Ian Olgeirson, Research Director at Kagan commented: “We estimate wireline broadband penetration increased slightly to 78.5% of occupied households. Cable’s residential gains did not match the levels from the previous or year-ago quarters, but net adds in the trailing 12 months are still higher at 2.8 million when compared to the same period in 2018. Telco broadband slumped in the second quarter, returning to a pattern of six-figure losses after holding steady in the first quarter. Growth in telco fiber-to-the-home connections was not sufficient to overcome losses to legacy copper and fiber-to-the-node DSL connections.”

Separately, Kagan says that Americans are not the only ones cutting the cord. The vibrant and free-to-air broadcasting options available in most of the EU countries we surveyed makes paying for TV a hard sell, subscription video on demand or otherwise.

For instance, when Kagan asked cord cutters and “cord nevers” why they cut the cord or never added a video service, 35% of German cord cutters/nevers answered that “rabbit ears” fulfill their video entertainment needs. All respondents from EU countries surveyed scored above 15% on this metric. But just 10% of U.S. survey-takers felt the same way.

Kagan thinks the longer history with pay TV in the U.S., one that was forecast by Paul Kagan in the late 1960s, has left Americans with more paid TV options than Europeans, leading to fewer viewers stateside who mostly use over the air, or OTA.

But the longer pay TV history in the U.S. does not imply Americans like paying for the service.

Nearly half of American cord cutters/nevers said price was the main reason they cut the cord or never connected, the highest rate among all seven countries we reviewed. Americans pay close to $100 per month on average for traditional multichannel video services, with EU countries coming in lower. Sweden’s average monthly fee for video is under $10 and survey-takers there were consequently less concerned with pricing. A significant factor in lower pay TV access prices in Europe is that sports and premium channels are only included in top TV tiers, with basic packages boosted by a large number of OTA (over the air) channels.

U.S. survey-takers were also the only ones to say online video services were more important than free OTA in terms of why they cut the cord or never added a cord. For instance, while 10% of Americans said rabbit ears were enough reason to cut the cord, 14% said the same about online video services, including Netflix. Again, this could be a case of the U.S. being first to market with online video services and remaining relatively ahead of the pack.

As traditional media companies look towards a digital future it’s important to remember that what matters to US consumers might matter less overseas.

About S&P Global Market Intelligence:

At S&P Global Market Intelligence, we know that not all information is important—some of it is vital. We integrate financial and industry data, research and news into tools that help clients track performance, generate alpha, identify investment ideas, understand competitive and industry dynamics, perform valuations and assess credit risk. Investment professionals, government agencies, corporations and universities globally can gain the intelligence essential to making business and financial decisions with conviction.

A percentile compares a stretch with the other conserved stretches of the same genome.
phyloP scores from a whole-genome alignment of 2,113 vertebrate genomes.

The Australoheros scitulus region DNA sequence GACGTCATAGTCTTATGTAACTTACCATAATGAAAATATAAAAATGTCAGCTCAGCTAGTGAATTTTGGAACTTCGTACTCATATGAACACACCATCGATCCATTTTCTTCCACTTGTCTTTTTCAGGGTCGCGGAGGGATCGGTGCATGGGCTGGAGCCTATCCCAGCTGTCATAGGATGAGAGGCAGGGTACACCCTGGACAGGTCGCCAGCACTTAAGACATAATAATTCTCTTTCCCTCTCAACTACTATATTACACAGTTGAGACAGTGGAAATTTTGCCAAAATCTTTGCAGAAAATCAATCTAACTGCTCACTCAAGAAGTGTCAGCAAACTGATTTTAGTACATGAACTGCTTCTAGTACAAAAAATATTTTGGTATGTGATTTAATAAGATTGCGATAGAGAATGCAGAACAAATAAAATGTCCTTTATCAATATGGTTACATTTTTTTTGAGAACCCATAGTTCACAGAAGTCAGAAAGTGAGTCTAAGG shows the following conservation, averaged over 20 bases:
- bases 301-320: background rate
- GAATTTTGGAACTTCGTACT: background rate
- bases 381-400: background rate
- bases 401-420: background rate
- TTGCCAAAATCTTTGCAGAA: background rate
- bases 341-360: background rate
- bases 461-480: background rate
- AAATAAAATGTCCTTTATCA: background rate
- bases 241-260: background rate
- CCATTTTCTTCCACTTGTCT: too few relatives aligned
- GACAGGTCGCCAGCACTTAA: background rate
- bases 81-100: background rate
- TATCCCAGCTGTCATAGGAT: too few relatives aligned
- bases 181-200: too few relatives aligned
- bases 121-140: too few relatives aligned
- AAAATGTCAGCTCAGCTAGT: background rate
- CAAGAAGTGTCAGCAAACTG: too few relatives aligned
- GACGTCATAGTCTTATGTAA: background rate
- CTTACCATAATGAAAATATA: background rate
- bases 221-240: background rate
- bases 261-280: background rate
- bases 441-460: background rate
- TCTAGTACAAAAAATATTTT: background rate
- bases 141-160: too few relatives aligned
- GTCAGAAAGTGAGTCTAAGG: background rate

S&P Global Market Intelligence is a division of S&P Global (NYSE: SPGI).  For more information, visit www.spglobal.com/marketintelligence

Brazil launches first phase of 100G fiber project, expands 4G and edge cloud networks

Brazil’s Ministry of Science, Technology, Innovation and Communications, in partnership with the National Education and Research Network (RNP), has launched the first phase of the Ciencia Conectada program, which will expand the broadband infrastructure using optical fiber in the North and Northeast regions. The academic internet network is expanding its speed from 10 Gbps to 100 Gbps, benefiting federal universities, federal institutes and research units, in addition to fostering economy and local development.

The first phase of the program will reach 77 locations, six states, 16 cities, and 64 federal, state and private institutions this year. By 2021, the 16 metropolitan networks that will allow the connection of 1,317 schools to the internet will be completed.

https://www.telecompaper.com/news/brazil-launches-first-phase-of-100-gbps-fibre-project-in-northeast–1304172

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4G networks reached 144 new cities in Brazil in the first half of 2019, taking the total to 4,573, where 96 percent of the population live, according to data published by Telebrasil. In the period January-May, 12.3 million new 4G Sim cards were activated, for a total of 142 million 4G users.

Over the 12 months to June, 24 million new 4G Sim cards were activated (20%). In the same period, 146 new cities were connected to 3G networks, taking the total to 5,433 cities, where 99.7 percent of the Brazilian population lives.

The number of mobile internet users reached 207.6 million, according to the industry group. If fixed connections are included, there were a total of 239.3 million internet users at the end of May. Of these, 31.7 million were fixed broadband subscribers, a segment that grew 4.6 percent in 12 months, with 1.8 million new accesses.

https://www.telecompaper.com/news/brazil-extends-4g-networks-to-144-more-cities-in-h1–1304151

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TIM Brazil is expanding its edge cloud network using Nokia AirFrame servers that feature 2nd-gen Intel Xeon Scalable processors to virtualise its data centres by 2021.

The news will make TIM the first operator in Latin America to adopt the AirFrame technology for its data centre servers, improving server capacity and delivering better quality, internet access and video consumption for its users in Brazil.